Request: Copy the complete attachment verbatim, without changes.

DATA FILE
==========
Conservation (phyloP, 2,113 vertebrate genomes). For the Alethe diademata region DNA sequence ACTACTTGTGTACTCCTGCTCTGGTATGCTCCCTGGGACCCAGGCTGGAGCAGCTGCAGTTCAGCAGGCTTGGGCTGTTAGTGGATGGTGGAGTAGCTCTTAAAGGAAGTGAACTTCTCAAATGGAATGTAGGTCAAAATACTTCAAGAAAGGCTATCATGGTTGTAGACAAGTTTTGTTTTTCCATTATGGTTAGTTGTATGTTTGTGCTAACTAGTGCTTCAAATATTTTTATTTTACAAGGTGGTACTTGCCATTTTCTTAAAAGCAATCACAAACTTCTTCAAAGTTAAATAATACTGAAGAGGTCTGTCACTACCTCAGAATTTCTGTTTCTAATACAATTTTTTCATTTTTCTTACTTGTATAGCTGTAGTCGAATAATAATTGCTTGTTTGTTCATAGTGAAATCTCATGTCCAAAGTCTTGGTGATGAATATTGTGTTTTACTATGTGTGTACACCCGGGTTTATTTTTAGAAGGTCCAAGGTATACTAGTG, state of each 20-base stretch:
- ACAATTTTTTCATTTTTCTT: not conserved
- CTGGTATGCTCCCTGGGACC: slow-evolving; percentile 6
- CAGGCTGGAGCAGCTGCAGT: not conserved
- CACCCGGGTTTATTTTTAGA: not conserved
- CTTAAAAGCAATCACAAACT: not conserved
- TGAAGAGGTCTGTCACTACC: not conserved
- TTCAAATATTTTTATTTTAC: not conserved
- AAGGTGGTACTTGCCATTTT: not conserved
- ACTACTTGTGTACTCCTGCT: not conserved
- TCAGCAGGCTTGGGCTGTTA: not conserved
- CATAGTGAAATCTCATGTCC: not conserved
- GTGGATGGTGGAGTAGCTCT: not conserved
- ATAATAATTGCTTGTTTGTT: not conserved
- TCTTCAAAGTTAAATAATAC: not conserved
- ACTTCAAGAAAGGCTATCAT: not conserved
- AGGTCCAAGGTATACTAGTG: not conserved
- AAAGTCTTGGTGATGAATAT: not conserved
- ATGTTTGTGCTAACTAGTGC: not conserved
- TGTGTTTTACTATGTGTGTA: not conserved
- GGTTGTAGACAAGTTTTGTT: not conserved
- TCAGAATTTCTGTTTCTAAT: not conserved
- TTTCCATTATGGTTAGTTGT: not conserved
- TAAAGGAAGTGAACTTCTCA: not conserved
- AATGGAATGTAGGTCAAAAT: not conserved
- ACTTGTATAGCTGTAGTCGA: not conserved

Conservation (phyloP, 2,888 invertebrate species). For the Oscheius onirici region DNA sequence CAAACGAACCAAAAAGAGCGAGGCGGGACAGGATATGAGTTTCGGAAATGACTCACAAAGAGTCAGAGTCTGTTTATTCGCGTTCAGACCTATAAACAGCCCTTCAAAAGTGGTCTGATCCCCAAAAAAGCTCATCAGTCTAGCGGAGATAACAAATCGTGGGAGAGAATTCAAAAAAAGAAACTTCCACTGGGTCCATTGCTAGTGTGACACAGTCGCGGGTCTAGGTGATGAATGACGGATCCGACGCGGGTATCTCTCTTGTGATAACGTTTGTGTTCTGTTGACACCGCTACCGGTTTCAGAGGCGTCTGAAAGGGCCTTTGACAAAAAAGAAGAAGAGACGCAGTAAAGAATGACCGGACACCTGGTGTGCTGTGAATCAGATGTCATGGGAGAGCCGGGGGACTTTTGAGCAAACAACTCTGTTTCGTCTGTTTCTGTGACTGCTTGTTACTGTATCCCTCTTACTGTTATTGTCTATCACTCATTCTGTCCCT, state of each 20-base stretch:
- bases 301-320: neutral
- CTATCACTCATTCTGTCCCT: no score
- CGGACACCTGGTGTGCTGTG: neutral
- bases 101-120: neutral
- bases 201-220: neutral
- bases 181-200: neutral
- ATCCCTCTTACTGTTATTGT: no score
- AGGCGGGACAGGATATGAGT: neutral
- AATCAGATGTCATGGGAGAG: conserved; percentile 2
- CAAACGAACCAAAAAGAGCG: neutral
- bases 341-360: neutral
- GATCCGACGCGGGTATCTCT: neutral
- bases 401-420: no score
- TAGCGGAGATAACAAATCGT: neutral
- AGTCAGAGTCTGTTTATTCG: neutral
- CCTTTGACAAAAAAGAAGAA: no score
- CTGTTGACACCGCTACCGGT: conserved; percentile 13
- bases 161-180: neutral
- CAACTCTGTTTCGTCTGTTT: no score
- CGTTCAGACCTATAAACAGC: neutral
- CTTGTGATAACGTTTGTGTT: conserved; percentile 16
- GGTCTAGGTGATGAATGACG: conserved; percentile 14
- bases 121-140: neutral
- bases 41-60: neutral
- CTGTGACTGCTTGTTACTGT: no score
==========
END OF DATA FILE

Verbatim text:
Conservation (phyloP, 2,113 vertebrate genomes). For the Alethe diademata region DNA sequence ACTACTTGTGTACTCCTGCTCTGGTATGCTCCCTGGGACCCAGGCTGGAGCAGCTGCAGTTCAGCAGGCTTGGGCTGTTAGTGGATGGTGGAGTAGCTCTTAAAGGAAGTGAACTTCTCAAATGGAATGTAGGTCAAAATACTTCAAGAAAGGCTATCATGGTTGTAGACAAGTTTTGTTTTTCCATTATGGTTAGTTGTATGTTTGTGCTAACTAGTGCTTCAAATATTTTTATTTTACAAGGTGGTACTTGCCATTTTCTTAAAAGCAATCACAAACTTCTTCAAAGTTAAATAATACTGAAGAGGTCTGTCACTACCTCAGAATTTCTGTTTCTAATACAATTTTTTCATTTTTCTTACTTGTATAGCTGTAGTCGAATAATAATTGCTTGTTTGTTCATAGTGAAATCTCATGTCCAAAGTCTTGGTGATGAATATTGTGTTTTACTATGTGTGTACACCCGGGTTTATTTTTAGAAGGTCCAAGGTATACTAGTG, state of each 20-base stretch:
- ACAATTTTTTCATTTTTCTT: not conserved
- CTGGTATGCTCCCTGGGACC: slow-evolving; percentile 6
- CAGGCTGGAGCAGCTGCAGT: not conserved
- CACCCGGGTTTATTTTTAGA: not conserved
- CTTAAAAGCAATCACAAACT: not conserved
- TGAAGAGGTCTGTCACTACC: not conserved
- TTCAAATATTTTTATTTTAC: not conserved
- AAGGTGGTACTTGCCATTTT: not conserved
- ACTACTTGTGTACTCCTGCT: not conserved
- TCAGCAGGCTTGGGCTGTTA: not conserved
- CATAGTGAAATCTCATGTCC: not conserved
- GTGGATGGTGGAGTAGCTCT: not conserved
- ATAATAATTGCTTGTTTGTT: not conserved
- TCTTCAAAGTTAAATAATAC: not conserved
- ACTTCAAGAAAGGCTATCAT: not conserved
- AGGTCCAAGGTATACTAGTG: not conserved
- AAAGTCTTGGTGATGAATAT: not conserved
- ATGTTTGTGCTAACTAGTGC: not conserved
- TGTGTTTTACTATGTGTGTA: not conserved
- GGTTGTAGACAAGTTTTGTT: not conserved
- TCAGAATTTCTGTTTCTAAT: not conserved
- TTTCCATTATGGTTAGTTGT: not conserved
- TAAAGGAAGTGAACTTCTCA: not conserved
- AATGGAATGTAGGTCAAAAT: not conserved
- ACTTGTATAGCTGTAGTCGA: not conserved

Conservation (phyloP, 2,888 invertebrate species). For the Oscheius onirici region DNA sequence CAAACGAACCAAAAAGAGCGAGGCGGGACAGGATATGAGTTTCGGAAATGACTCACAAAGAGTCAGAGTCTGTTTATTCGCGTTCAGACCTATAAACAGCCCTTCAAAAGTGGTCTGATCCCCAAAAAAGCTCATCAGTCTAGCGGAGATAACAAATCGTGGGAGAGAATTCAAAAAAAGAAACTTCCACTGGGTCCATTGCTAGTGTGACACAGTCGCGGGTCTAGGTGATGAATGACGGATCCGACGCGGGTATCTCTCTTGTGATAACGTTTGTGTTCTGTTGACACCGCTACCGGTTTCAGAGGCGTCTGAAAGGGCCTTTGACAAAAAAGAAGAAGAGACGCAGTAAAGAATGACCGGACACCTGGTGTGCTGTGAATCAGATGTCATGGGAGAGCCGGGGGACTTTTGAGCAAACAACTCTGTTTCGTCTGTTTCTGTGACTGCTTGTTACTGTATCCCTCTTACTGTTATTGTCTATCACTCATTCTGTCCCT, state of each 20-base stretch:
- bases 301-320: neutral
- CTATCACTCATTCTGTCCCT: no score
- CGGACACCTGGTGTGCTGTG: neutral
- bases 101-120: neutral
- bases 201-220: neutral
- bases 181-200: neutral
- ATCCCTCTTACTGTTATTGT: no score
- AGGCGGGACAGGATATGAGT: neutral
- AATCAGATGTCATGGGAGAG: conserved; percentile 2
- CAAACGAACCAAAAAGAGCG: neutral
- bases 341-360: neutral
- GATCCGACGCGGGTATCTCT: neutral
- bases 401-420: no score
- TAGCGGAGATAACAAATCGT: neutral
- AGTCAGAGTCTGTTTATTCG: neutral
- CCTTTGACAAAAAAGAAGAA: no score
- CTGTTGACACCGCTACCGGT: conserved; percentile 13
- bases 161-180: neutral
- CAACTCTGTTTCGTCTGTTT: no score
- CGTTCAGACCTATAAACAGC: neutral
- CTTGTGATAACGTTTGTGTT: conserved; percentile 16
- GGTCTAGGTGATGAATGACG: conserved; percentile 14
- bases 121-140: neutral
- bases 41-60: neutral
- CTGTGACTGCTTGTTACTGT: no score